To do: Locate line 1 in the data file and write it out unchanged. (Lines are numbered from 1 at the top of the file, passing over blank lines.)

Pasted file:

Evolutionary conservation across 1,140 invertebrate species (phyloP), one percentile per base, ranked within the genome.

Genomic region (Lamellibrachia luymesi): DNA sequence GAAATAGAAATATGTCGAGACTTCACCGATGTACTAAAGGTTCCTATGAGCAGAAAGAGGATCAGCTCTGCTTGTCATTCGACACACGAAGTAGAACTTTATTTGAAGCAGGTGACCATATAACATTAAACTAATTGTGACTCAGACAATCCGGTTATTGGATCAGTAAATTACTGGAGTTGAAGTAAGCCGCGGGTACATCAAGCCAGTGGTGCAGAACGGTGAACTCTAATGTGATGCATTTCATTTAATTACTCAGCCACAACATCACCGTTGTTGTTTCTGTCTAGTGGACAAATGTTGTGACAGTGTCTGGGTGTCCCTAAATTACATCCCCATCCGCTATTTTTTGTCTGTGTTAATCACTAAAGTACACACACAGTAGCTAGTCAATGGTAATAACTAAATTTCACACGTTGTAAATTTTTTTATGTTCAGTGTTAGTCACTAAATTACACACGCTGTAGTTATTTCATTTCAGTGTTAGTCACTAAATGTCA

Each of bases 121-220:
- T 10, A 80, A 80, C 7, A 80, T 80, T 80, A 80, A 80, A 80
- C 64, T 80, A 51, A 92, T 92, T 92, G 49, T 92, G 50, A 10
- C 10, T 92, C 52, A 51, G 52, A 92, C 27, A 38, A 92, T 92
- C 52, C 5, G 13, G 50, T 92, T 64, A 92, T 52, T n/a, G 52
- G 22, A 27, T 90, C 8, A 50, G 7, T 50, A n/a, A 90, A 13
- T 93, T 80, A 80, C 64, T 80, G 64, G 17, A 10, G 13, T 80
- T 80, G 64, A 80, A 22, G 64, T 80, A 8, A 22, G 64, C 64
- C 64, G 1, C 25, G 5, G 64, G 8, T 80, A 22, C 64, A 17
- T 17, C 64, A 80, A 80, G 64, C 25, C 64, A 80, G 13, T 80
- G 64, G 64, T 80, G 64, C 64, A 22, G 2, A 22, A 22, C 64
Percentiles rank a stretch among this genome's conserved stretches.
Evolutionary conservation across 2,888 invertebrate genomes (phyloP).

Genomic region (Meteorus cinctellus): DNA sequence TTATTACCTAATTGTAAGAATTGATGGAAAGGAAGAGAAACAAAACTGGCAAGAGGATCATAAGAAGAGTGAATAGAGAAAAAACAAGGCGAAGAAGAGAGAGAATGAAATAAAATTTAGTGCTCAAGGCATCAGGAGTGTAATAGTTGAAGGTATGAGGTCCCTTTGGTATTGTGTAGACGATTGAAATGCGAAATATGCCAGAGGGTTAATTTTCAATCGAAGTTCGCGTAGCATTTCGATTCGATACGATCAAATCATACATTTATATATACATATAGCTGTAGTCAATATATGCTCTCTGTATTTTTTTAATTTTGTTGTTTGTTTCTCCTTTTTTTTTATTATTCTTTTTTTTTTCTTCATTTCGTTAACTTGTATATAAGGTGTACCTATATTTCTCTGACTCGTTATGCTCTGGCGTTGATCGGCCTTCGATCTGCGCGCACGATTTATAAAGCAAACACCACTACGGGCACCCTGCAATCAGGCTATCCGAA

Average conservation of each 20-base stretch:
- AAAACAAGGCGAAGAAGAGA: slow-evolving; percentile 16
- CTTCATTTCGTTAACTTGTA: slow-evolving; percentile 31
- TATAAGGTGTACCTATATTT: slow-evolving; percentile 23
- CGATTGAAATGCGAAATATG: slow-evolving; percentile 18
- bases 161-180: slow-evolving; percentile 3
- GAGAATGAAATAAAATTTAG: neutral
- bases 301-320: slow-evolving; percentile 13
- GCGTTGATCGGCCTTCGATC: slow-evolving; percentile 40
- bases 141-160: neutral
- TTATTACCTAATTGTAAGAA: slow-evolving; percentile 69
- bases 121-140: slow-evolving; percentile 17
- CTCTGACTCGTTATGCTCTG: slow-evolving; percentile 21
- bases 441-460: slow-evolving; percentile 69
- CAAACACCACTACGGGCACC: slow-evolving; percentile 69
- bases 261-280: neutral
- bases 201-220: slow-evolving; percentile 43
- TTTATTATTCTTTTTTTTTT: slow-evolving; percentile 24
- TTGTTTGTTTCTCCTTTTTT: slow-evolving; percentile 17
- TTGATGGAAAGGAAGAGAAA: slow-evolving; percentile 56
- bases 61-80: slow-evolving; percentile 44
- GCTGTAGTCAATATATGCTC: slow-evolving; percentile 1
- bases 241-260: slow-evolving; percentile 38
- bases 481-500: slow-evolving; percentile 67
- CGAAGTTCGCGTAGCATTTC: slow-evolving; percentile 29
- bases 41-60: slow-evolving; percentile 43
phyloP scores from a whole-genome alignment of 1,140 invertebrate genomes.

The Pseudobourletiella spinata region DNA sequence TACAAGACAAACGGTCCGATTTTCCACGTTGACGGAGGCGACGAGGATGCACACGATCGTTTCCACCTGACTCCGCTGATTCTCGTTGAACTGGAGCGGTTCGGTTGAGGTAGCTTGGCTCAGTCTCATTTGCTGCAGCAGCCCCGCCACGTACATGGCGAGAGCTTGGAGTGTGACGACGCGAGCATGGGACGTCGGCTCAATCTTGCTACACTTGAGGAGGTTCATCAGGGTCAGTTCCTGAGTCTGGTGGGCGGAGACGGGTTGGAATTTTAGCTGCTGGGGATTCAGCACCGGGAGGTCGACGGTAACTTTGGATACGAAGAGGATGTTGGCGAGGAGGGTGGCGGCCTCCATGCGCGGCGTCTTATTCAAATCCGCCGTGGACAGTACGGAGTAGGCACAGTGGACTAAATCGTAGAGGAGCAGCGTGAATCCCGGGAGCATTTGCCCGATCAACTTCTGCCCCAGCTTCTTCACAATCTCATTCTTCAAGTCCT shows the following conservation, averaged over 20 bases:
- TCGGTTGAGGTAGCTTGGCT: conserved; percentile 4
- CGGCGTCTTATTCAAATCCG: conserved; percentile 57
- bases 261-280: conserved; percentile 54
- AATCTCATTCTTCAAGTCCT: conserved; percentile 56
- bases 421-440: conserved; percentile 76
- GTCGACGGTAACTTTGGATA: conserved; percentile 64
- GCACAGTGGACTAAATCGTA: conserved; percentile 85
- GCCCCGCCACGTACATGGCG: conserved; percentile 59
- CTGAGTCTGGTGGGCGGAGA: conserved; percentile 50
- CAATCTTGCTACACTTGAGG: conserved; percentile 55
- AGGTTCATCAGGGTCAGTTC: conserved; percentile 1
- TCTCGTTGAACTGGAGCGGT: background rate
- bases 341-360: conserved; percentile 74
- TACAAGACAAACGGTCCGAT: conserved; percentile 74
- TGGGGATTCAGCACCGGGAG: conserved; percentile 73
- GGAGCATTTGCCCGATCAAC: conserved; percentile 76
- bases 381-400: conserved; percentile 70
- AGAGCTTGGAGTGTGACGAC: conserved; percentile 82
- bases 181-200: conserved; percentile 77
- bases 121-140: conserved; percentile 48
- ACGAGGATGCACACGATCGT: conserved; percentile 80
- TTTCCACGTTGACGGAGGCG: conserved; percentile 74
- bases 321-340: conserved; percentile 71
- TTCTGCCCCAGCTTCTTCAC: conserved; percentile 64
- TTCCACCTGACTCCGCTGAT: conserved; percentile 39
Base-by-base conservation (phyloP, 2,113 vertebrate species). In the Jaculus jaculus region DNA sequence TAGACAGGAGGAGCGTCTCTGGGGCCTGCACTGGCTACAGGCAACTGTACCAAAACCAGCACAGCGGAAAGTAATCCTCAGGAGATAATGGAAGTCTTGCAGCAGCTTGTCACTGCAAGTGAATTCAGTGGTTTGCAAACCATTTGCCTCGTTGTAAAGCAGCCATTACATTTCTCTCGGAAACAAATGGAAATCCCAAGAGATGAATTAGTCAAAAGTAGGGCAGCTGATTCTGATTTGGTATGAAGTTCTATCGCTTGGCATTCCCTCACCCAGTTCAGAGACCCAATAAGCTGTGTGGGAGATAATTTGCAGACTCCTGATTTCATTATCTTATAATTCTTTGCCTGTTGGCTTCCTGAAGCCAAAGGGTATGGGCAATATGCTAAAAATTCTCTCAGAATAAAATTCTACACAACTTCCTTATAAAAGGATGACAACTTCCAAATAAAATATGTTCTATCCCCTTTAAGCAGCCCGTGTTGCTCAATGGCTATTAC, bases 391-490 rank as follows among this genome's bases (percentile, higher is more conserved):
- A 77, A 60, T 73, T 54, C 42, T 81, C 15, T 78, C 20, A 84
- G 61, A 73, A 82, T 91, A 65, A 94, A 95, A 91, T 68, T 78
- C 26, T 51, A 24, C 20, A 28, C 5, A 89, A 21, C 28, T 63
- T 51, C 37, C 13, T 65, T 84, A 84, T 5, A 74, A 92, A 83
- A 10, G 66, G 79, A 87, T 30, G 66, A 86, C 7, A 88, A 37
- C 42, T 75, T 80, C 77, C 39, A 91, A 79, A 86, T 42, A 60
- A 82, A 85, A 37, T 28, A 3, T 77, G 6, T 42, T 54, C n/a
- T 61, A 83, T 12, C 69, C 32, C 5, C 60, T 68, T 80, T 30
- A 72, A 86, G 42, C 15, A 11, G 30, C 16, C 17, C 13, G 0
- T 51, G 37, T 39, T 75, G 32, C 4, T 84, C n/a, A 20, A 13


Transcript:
Evolutionary conservation across 1,140 invertebrate species (phyloP), one percentile per base, ranked within the genome.